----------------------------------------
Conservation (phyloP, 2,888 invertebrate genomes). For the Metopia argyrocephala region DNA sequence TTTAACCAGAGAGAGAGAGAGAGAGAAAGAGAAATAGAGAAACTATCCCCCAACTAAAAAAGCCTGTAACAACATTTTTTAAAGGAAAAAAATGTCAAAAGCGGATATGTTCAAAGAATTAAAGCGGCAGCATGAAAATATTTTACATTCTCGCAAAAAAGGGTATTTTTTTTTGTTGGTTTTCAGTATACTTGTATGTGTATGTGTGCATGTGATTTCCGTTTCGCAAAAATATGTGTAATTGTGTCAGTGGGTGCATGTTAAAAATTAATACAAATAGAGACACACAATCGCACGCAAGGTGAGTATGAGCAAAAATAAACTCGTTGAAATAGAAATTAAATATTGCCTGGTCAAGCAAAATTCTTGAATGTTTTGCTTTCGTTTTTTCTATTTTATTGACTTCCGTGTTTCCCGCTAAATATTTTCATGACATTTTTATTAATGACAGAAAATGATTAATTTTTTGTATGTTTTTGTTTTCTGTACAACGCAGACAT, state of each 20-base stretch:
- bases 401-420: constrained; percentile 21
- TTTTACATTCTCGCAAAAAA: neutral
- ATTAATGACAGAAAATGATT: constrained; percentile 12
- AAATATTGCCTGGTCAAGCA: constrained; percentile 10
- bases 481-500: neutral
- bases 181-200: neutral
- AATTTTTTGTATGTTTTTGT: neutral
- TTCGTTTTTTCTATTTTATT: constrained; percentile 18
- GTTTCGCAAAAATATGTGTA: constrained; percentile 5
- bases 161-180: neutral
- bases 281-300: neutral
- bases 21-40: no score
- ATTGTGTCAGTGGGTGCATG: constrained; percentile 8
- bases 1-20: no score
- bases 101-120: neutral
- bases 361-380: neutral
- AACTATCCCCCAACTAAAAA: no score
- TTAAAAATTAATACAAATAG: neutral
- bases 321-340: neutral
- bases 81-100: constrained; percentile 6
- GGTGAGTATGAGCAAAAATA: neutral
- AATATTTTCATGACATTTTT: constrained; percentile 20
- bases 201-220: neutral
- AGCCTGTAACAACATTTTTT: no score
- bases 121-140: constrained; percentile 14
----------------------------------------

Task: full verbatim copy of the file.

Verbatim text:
Conservation (phyloP, 2,888 invertebrate genomes). For the Metopia argyrocephala region DNA sequence TTTAACCAGAGAGAGAGAGAGAGAGAAAGAGAAATAGAGAAACTATCCCCCAACTAAAAAAGCCTGTAACAACATTTTTTAAAGGAAAAAAATGTCAAAAGCGGATATGTTCAAAGAATTAAAGCGGCAGCATGAAAATATTTTACATTCTCGCAAAAAAGGGTATTTTTTTTTGTTGGTTTTCAGTATACTTGTATGTGTATGTGTGCATGTGATTTCCGTTTCGCAAAAATATGTGTAATTGTGTCAGTGGGTGCATGTTAAAAATTAATACAAATAGAGACACACAATCGCACGCAAGGTGAGTATGAGCAAAAATAAACTCGTTGAAATAGAAATTAAATATTGCCTGGTCAAGCAAAATTCTTGAATGTTTTGCTTTCGTTTTTTCTATTTTATTGACTTCCGTGTTTCCCGCTAAATATTTTCATGACATTTTTATTAATGACAGAAAATGATTAATTTTTTGTATGTTTTTGTTTTCTGTACAACGCAGACAT, state of each 20-base stretch:
- bases 401-420: constrained; percentile 21
- TTTTACATTCTCGCAAAAAA: neutral
- ATTAATGACAGAAAATGATT: constrained; percentile 12
- AAATATTGCCTGGTCAAGCA: constrained; percentile 10
- bases 481-500: neutral
- bases 181-200: neutral
- AATTTTTTGTATGTTTTTGT: neutral
- TTCGTTTTTTCTATTTTATT: constrained; percentile 18
- GTTTCGCAAAAATATGTGTA: constrained; percentile 5
- bases 161-180: neutral
- bases 281-300: neutral
- bases 21-40: no score
- ATTGTGTCAGTGGGTGCATG: constrained; percentile 8
- bases 1-20: no score
- bases 101-120: neutral
- bases 361-380: neutral
- AACTATCCCCCAACTAAAAA: no score
- TTAAAAATTAATACAAATAG: neutral
- bases 321-340: neutral
- bases 81-100: constrained; percentile 6
- GGTGAGTATGAGCAAAAATA: neutral
- AATATTTTCATGACATTTTT: constrained; percentile 20
- bases 201-220: neutral
- AGCCTGTAACAACATTTTTT: no score
- bases 121-140: constrained; percentile 14